Two Months of Blogging Lessons

The thing about writing a daily blog is that you’ve got to, well… write daily. I’m not looking for pity or sympathy. In fact, I signed up for this and I’m loving it as a way to start my weekdays or settle into a weekend.

It does often take effort to figure out my topic, though.

Today is the start of month three of daily blogging, and this post is number sixty.

Yes, sixty!

I’m not looking to ramp up my traffic. Obviously I’m not making money from more traffic. (No ads!) But I am interested in why people are visiting. Two months of data and fifty-nine previous posts are not much data to go on for a tried and true analysis of what people are interested in reading about, but it might be enough to give me an insight or two into coming up with some new topic ideas.

According to my internal stats, my top five posts of the last two months are:

1. Comics: Backpacking with Kids, a post where I shared some of my old comic strips recalling the deep woods inspiration and the struggles of parenting in the wilderness.

2. Snowshoes on a Frozen Suburban Creek, a fairly long “adventure journal” post about an afternoon spent snowshoeing on a local frozen creek, and had some pretty photos to go along with it.

3. Honey Brown Sourdough (Part Two), a post detailing the results of my honey brown been sourdough experiment, and a post I dropped into the daily thread of a local morning radio show conversation about bread giving me lots of new visitors.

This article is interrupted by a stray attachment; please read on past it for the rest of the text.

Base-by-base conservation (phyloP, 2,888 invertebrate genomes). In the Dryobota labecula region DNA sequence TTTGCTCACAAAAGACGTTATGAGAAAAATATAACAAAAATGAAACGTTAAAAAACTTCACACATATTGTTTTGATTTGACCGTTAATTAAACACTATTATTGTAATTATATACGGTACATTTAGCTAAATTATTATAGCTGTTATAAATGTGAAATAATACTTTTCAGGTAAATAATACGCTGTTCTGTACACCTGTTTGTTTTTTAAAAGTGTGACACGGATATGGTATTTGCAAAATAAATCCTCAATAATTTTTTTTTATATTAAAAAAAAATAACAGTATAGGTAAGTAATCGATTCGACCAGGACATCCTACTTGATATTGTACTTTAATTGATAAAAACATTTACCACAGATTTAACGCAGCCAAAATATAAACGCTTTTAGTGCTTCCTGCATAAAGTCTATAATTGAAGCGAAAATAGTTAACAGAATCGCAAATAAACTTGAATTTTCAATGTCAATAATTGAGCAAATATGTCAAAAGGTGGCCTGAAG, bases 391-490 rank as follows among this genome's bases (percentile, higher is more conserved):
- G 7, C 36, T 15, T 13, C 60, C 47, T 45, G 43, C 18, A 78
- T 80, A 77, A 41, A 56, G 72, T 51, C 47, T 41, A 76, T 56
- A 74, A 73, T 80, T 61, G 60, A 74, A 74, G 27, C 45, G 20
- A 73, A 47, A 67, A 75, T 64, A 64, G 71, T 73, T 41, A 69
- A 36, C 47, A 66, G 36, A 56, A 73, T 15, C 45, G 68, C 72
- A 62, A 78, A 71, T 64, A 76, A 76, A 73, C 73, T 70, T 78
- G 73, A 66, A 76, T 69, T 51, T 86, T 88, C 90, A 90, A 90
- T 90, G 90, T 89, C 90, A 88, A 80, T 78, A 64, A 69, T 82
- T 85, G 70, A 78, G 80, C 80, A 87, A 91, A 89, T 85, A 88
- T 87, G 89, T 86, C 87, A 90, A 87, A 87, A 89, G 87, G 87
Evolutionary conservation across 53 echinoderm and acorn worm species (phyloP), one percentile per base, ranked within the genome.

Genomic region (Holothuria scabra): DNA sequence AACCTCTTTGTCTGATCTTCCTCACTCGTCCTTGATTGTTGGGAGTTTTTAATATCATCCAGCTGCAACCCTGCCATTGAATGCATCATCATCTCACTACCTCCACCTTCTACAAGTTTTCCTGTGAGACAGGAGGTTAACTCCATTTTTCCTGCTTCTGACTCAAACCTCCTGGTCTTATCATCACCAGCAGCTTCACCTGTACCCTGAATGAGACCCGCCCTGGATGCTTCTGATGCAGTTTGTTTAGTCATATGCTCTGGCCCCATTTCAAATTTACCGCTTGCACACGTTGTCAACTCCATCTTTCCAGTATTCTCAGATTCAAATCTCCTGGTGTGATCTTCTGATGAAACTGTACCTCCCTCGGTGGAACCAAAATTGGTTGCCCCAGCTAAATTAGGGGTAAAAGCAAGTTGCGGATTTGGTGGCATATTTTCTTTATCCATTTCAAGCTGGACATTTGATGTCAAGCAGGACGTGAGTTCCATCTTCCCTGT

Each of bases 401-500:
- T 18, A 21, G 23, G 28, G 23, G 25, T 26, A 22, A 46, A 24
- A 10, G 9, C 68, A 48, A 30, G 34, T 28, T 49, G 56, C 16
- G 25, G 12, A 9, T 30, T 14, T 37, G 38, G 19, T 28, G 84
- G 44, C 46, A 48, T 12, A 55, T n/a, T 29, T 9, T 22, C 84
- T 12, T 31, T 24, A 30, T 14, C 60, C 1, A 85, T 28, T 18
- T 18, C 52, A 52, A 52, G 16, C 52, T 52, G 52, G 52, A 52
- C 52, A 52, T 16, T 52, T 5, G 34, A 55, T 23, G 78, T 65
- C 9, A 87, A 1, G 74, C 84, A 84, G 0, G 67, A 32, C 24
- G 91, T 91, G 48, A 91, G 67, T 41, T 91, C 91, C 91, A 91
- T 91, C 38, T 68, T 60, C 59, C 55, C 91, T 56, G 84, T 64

4. Backpacking: Foggy Mountain Bridges, a post talking about a multi-day backpacking adventure, the experience of hiking with kids, and with a pretty nice photo to accompany it.

5. Guinness Sourdough (Part Two), another post detailing beer bread and the results of my Guinness beer sourdough experiment, and not unintentionally dropping the name of a famous stout into the title.

Yet none of this makes much sense when it comes to what people are actually searching for and clicking on. Based on my Google Search Console results, the searches that appeared in most were:

chasing waterfalls iceland
cookout cast
rome waffle iron
campfire waffle iron

The only reasonable conclusion I can make from these bits of data is to mash this all together and generate some random blog posts I should probably write.


For example:

Backyard Ultra Race Comics could be a series of dramatic cartoons detailing the epic story of an underdog runner training for an ultra-marathon but then ultimately settling for the disappointment of an online-only virtual event hosted on Zoom during a pandemic where instead of traversing the wilds of Canada on foot, he does laps around his suburban neighbourhood. I could probably re-use a lot of my background scenery art.

Backpacking Beer Bread for Kids could be a deeply researched article on the effects of the family spending a week in the woods with a bag of flour, a sourdough starter, a case of beer, and two teenagers who are still too young to consume alcohol (at least in Canada!) The premise of this writing would be that since kids complain about nearly everything they eat (unless it’s chicken fingers and french fries) eventually, far from civilization, they would come to love and cherish the nutty flavour of campfire baking.

Icelandic Sourdough Campfire Waffles could be an article (or a series of articles) about a weeklong trek to a remote Icelandic waterfall under which I will set up a campsite, make some batter from a blend of fresh glacial water and my sourdough starter, and then cook waffles in a hot cast iron. The photos will be spectacular. I’m currently open to a sponsor to pay for this trip after the pandemic ends.

…or, maybe I’ll just stick to my regular, simpler topics.